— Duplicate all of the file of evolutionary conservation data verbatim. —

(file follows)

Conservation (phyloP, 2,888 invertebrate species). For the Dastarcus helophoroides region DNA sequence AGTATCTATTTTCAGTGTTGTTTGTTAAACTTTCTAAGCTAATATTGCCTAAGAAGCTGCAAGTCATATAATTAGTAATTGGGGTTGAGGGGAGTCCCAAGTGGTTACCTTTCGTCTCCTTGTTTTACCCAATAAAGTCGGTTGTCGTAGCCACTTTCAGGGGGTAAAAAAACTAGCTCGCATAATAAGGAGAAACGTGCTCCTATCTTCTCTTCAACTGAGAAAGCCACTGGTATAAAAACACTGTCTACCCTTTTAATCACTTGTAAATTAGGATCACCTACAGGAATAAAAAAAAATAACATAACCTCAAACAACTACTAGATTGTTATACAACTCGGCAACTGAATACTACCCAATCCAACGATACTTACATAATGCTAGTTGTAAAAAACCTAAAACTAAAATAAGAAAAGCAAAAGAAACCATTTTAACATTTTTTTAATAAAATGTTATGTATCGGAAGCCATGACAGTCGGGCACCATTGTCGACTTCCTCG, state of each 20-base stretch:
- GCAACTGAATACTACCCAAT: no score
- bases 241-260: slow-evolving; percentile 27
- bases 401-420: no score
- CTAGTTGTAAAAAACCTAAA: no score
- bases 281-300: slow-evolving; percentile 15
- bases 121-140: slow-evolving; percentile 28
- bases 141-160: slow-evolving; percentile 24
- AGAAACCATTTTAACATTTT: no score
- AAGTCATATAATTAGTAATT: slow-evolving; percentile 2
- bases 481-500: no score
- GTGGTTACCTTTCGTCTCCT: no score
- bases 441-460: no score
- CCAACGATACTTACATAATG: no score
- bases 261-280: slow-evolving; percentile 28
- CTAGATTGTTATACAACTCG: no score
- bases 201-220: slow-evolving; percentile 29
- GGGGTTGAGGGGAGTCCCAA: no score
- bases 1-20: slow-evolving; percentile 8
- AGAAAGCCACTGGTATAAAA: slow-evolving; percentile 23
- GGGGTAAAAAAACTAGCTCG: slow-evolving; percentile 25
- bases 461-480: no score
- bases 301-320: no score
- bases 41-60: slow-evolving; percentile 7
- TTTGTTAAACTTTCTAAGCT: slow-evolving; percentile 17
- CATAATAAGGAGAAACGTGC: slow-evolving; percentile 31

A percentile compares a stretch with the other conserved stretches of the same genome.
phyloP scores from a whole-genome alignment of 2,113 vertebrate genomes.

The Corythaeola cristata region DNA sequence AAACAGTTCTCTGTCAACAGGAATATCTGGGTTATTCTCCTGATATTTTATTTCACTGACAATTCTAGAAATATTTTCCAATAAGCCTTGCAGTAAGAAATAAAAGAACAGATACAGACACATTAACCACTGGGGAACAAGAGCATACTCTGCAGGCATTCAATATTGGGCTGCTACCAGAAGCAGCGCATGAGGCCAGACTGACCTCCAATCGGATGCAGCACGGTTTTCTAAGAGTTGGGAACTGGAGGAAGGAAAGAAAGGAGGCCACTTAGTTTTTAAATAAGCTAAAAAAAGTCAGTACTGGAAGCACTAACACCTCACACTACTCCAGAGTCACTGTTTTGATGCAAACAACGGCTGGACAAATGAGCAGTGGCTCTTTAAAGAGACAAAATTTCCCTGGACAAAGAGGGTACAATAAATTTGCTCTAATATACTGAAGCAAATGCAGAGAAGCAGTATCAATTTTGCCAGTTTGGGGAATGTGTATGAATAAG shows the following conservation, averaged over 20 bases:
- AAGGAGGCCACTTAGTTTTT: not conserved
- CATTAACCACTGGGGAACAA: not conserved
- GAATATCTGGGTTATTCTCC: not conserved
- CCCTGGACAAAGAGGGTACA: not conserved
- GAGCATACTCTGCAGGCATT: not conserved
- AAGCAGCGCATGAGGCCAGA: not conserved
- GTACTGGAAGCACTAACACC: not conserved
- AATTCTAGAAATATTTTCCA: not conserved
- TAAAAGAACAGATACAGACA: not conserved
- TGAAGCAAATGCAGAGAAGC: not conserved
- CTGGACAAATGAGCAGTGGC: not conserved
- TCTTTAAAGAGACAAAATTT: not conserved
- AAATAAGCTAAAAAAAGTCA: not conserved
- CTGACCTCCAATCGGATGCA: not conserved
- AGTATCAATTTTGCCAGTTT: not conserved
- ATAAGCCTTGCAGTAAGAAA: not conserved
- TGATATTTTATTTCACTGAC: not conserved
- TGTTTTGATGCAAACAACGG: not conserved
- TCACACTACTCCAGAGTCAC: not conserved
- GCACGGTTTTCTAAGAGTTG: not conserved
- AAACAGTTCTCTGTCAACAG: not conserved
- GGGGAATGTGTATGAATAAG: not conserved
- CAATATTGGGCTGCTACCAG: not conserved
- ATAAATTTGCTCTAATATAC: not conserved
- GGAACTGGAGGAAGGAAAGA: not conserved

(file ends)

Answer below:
Conservation (phyloP, 2,888 invertebrate species). For the Dastarcus helophoroides region DNA sequence AGTATCTATTTTCAGTGTTGTTTGTTAAACTTTCTAAGCTAATATTGCCTAAGAAGCTGCAAGTCATATAATTAGTAATTGGGGTTGAGGGGAGTCCCAAGTGGTTACCTTTCGTCTCCTTGTTTTACCCAATAAAGTCGGTTGTCGTAGCCACTTTCAGGGGGTAAAAAAACTAGCTCGCATAATAAGGAGAAACGTGCTCCTATCTTCTCTTCAACTGAGAAAGCCACTGGTATAAAAACACTGTCTACCCTTTTAATCACTTGTAAATTAGGATCACCTACAGGAATAAAAAAAAATAACATAACCTCAAACAACTACTAGATTGTTATACAACTCGGCAACTGAATACTACCCAATCCAACGATACTTACATAATGCTAGTTGTAAAAAACCTAAAACTAAAATAAGAAAAGCAAAAGAAACCATTTTAACATTTTTTTAATAAAATGTTATGTATCGGAAGCCATGACAGTCGGGCACCATTGTCGACTTCCTCG, state of each 20-base stretch:
- GCAACTGAATACTACCCAAT: no score
- bases 241-260: slow-evolving; percentile 27
- bases 401-420: no score
- CTAGTTGTAAAAAACCTAAA: no score
- bases 281-300: slow-evolving; percentile 15
- bases 121-140: slow-evolving; percentile 28
- bases 141-160: slow-evolving; percentile 24
- AGAAACCATTTTAACATTTT: no score
- AAGTCATATAATTAGTAATT: slow-evolving; percentile 2
- bases 481-500: no score
- GTGGTTACCTTTCGTCTCCT: no score
- bases 441-460: no score
- CCAACGATACTTACATAATG: no score
- bases 261-280: slow-evolving; percentile 28
- CTAGATTGTTATACAACTCG: no score
- bases 201-220: slow-evolving; percentile 29
- GGGGTTGAGGGGAGTCCCAA: no score
- bases 1-20: slow-evolving; percentile 8
- AGAAAGCCACTGGTATAAAA: slow-evolving; percentile 23
- GGGGTAAAAAAACTAGCTCG: slow-evolving; percentile 25
- bases 461-480: no score
- bases 301-320: no score
- bases 41-60: slow-evolving; percentile 7
- TTTGTTAAACTTTCTAAGCT: slow-evolving; percentile 17
- CATAATAAGGAGAAACGTGC: slow-evolving; percentile 31

A percentile compares a stretch with the other conserved stretches of the same genome.
phyloP scores from a whole-genome alignment of 2,113 vertebrate genomes.

The Corythaeola cristata region DNA sequence AAACAGTTCTCTGTCAACAGGAATATCTGGGTTATTCTCCTGATATTTTATTTCACTGACAATTCTAGAAATATTTTCCAATAAGCCTTGCAGTAAGAAATAAAAGAACAGATACAGACACATTAACCACTGGGGAACAAGAGCATACTCTGCAGGCATTCAATATTGGGCTGCTACCAGAAGCAGCGCATGAGGCCAGACTGACCTCCAATCGGATGCAGCACGGTTTTCTAAGAGTTGGGAACTGGAGGAAGGAAAGAAAGGAGGCCACTTAGTTTTTAAATAAGCTAAAAAAAGTCAGTACTGGAAGCACTAACACCTCACACTACTCCAGAGTCACTGTTTTGATGCAAACAACGGCTGGACAAATGAGCAGTGGCTCTTTAAAGAGACAAAATTTCCCTGGACAAAGAGGGTACAATAAATTTGCTCTAATATACTGAAGCAAATGCAGAGAAGCAGTATCAATTTTGCCAGTTTGGGGAATGTGTATGAATAAG shows the following conservation, averaged over 20 bases:
- AAGGAGGCCACTTAGTTTTT: not conserved
- CATTAACCACTGGGGAACAA: not conserved
- GAATATCTGGGTTATTCTCC: not conserved
- CCCTGGACAAAGAGGGTACA: not conserved
- GAGCATACTCTGCAGGCATT: not conserved
- AAGCAGCGCATGAGGCCAGA: not conserved
- GTACTGGAAGCACTAACACC: not conserved
- AATTCTAGAAATATTTTCCA: not conserved
- TAAAAGAACAGATACAGACA: not conserved
- TGAAGCAAATGCAGAGAAGC: not conserved
- CTGGACAAATGAGCAGTGGC: not conserved
- TCTTTAAAGAGACAAAATTT: not conserved
- AAATAAGCTAAAAAAAGTCA: not conserved
- CTGACCTCCAATCGGATGCA: not conserved
- AGTATCAATTTTGCCAGTTT: not conserved
- ATAAGCCTTGCAGTAAGAAA: not conserved
- TGATATTTTATTTCACTGAC: not conserved
- TGTTTTGATGCAAACAACGG: not conserved
- TCACACTACTCCAGAGTCAC: not conserved
- GCACGGTTTTCTAAGAGTTG: not conserved
- AAACAGTTCTCTGTCAACAG: not conserved
- GGGGAATGTGTATGAATAAG: not conserved
- CAATATTGGGCTGCTACCAG: not conserved
- ATAAATTTGCTCTAATATAC: not conserved
- GGAACTGGAGGAAGGAAAGA: not conserved